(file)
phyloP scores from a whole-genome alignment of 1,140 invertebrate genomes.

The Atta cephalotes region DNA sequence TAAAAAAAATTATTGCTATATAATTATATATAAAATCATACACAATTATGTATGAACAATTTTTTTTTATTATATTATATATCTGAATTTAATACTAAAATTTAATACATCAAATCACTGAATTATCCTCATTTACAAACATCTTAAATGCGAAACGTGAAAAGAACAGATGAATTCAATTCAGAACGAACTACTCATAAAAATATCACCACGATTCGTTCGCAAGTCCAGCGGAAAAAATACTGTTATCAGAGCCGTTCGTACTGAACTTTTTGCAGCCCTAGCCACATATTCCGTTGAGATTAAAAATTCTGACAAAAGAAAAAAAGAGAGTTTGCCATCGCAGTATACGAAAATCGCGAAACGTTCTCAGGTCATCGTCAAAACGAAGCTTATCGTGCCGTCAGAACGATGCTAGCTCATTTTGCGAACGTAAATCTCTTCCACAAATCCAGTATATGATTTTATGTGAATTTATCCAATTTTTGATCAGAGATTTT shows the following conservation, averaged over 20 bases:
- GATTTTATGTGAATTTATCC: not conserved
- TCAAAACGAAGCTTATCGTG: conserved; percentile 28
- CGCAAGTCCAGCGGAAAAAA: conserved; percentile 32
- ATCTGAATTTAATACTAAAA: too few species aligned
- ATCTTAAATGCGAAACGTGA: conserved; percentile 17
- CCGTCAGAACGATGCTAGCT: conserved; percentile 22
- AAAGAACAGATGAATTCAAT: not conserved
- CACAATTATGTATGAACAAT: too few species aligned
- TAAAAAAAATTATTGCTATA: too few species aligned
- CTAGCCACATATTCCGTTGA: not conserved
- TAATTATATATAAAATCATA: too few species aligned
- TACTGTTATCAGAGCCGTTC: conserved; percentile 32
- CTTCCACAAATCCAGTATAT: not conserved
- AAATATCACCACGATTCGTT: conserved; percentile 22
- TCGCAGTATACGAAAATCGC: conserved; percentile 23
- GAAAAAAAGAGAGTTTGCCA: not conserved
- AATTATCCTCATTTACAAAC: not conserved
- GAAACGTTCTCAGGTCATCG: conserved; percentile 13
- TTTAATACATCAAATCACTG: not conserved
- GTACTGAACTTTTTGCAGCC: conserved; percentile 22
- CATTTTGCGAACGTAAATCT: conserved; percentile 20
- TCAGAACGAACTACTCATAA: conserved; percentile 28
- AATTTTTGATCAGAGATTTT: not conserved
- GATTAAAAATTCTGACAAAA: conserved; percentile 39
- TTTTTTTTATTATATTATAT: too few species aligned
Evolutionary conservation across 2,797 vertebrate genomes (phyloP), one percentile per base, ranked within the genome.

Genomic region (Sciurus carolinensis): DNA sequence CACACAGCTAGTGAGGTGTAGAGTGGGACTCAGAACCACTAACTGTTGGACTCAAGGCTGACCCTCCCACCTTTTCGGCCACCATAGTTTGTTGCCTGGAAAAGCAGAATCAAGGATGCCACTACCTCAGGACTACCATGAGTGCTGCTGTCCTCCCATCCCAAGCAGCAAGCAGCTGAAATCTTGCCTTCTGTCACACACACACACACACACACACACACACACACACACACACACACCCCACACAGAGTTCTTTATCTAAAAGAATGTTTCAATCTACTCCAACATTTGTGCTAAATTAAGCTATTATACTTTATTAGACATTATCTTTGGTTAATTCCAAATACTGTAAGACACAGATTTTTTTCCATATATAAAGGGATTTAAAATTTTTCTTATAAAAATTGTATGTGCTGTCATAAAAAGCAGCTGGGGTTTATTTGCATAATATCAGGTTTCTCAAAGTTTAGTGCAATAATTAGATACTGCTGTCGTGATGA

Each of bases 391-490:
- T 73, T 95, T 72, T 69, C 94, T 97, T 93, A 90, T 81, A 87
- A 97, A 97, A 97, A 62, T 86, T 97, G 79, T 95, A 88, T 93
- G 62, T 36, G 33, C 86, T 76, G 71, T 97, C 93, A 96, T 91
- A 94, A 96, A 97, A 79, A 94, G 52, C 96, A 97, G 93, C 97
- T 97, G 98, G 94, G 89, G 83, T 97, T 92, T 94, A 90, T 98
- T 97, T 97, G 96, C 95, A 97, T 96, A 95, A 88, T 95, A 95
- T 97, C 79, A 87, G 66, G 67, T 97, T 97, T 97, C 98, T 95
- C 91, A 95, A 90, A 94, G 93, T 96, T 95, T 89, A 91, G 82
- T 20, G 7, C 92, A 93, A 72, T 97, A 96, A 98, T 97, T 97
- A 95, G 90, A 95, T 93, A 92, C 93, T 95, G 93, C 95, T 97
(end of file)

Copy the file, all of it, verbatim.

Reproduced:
phyloP scores from a whole-genome alignment of 1,140 invertebrate genomes.

The Atta cephalotes region DNA sequence TAAAAAAAATTATTGCTATATAATTATATATAAAATCATACACAATTATGTATGAACAATTTTTTTTTATTATATTATATATCTGAATTTAATACTAAAATTTAATACATCAAATCACTGAATTATCCTCATTTACAAACATCTTAAATGCGAAACGTGAAAAGAACAGATGAATTCAATTCAGAACGAACTACTCATAAAAATATCACCACGATTCGTTCGCAAGTCCAGCGGAAAAAATACTGTTATCAGAGCCGTTCGTACTGAACTTTTTGCAGCCCTAGCCACATATTCCGTTGAGATTAAAAATTCTGACAAAAGAAAAAAAGAGAGTTTGCCATCGCAGTATACGAAAATCGCGAAACGTTCTCAGGTCATCGTCAAAACGAAGCTTATCGTGCCGTCAGAACGATGCTAGCTCATTTTGCGAACGTAAATCTCTTCCACAAATCCAGTATATGATTTTATGTGAATTTATCCAATTTTTGATCAGAGATTTT shows the following conservation, averaged over 20 bases:
- GATTTTATGTGAATTTATCC: not conserved
- TCAAAACGAAGCTTATCGTG: conserved; percentile 28
- CGCAAGTCCAGCGGAAAAAA: conserved; percentile 32
- ATCTGAATTTAATACTAAAA: too few species aligned
- ATCTTAAATGCGAAACGTGA: conserved; percentile 17
- CCGTCAGAACGATGCTAGCT: conserved; percentile 22
- AAAGAACAGATGAATTCAAT: not conserved
- CACAATTATGTATGAACAAT: too few species aligned
- TAAAAAAAATTATTGCTATA: too few species aligned
- CTAGCCACATATTCCGTTGA: not conserved
- TAATTATATATAAAATCATA: too few species aligned
- TACTGTTATCAGAGCCGTTC: conserved; percentile 32
- CTTCCACAAATCCAGTATAT: not conserved
- AAATATCACCACGATTCGTT: conserved; percentile 22
- TCGCAGTATACGAAAATCGC: conserved; percentile 23
- GAAAAAAAGAGAGTTTGCCA: not conserved
- AATTATCCTCATTTACAAAC: not conserved
- GAAACGTTCTCAGGTCATCG: conserved; percentile 13
- TTTAATACATCAAATCACTG: not conserved
- GTACTGAACTTTTTGCAGCC: conserved; percentile 22
- CATTTTGCGAACGTAAATCT: conserved; percentile 20
- TCAGAACGAACTACTCATAA: conserved; percentile 28
- AATTTTTGATCAGAGATTTT: not conserved
- GATTAAAAATTCTGACAAAA: conserved; percentile 39
- TTTTTTTTATTATATTATAT: too few species aligned
Evolutionary conservation across 2,797 vertebrate genomes (phyloP), one percentile per base, ranked within the genome.

Genomic region (Sciurus carolinensis): DNA sequence CACACAGCTAGTGAGGTGTAGAGTGGGACTCAGAACCACTAACTGTTGGACTCAAGGCTGACCCTCCCACCTTTTCGGCCACCATAGTTTGTTGCCTGGAAAAGCAGAATCAAGGATGCCACTACCTCAGGACTACCATGAGTGCTGCTGTCCTCCCATCCCAAGCAGCAAGCAGCTGAAATCTTGCCTTCTGTCACACACACACACACACACACACACACACACACACACACACACACCCCACACAGAGTTCTTTATCTAAAAGAATGTTTCAATCTACTCCAACATTTGTGCTAAATTAAGCTATTATACTTTATTAGACATTATCTTTGGTTAATTCCAAATACTGTAAGACACAGATTTTTTTCCATATATAAAGGGATTTAAAATTTTTCTTATAAAAATTGTATGTGCTGTCATAAAAAGCAGCTGGGGTTTATTTGCATAATATCAGGTTTCTCAAAGTTTAGTGCAATAATTAGATACTGCTGTCGTGATGA

Each of bases 391-490:
- T 73, T 95, T 72, T 69, C 94, T 97, T 93, A 90, T 81, A 87
- A 97, A 97, A 97, A 62, T 86, T 97, G 79, T 95, A 88, T 93
- G 62, T 36, G 33, C 86, T 76, G 71, T 97, C 93, A 96, T 91
- A 94, A 96, A 97, A 79, A 94, G 52, C 96, A 97, G 93, C 97
- T 97, G 98, G 94, G 89, G 83, T 97, T 92, T 94, A 90, T 98
- T 97, T 97, G 96, C 95, A 97, T 96, A 95, A 88, T 95, A 95
- T 97, C 79, A 87, G 66, G 67, T 97, T 97, T 97, C 98, T 95
- C 91, A 95, A 90, A 94, G 93, T 96, T 95, T 89, A 91, G 82
- T 20, G 7, C 92, A 93, A 72, T 97, A 96, A 98, T 97, T 97
- A 95, G 90, A 95, T 93, A 92, C 93, T 95, G 93, C 95, T 97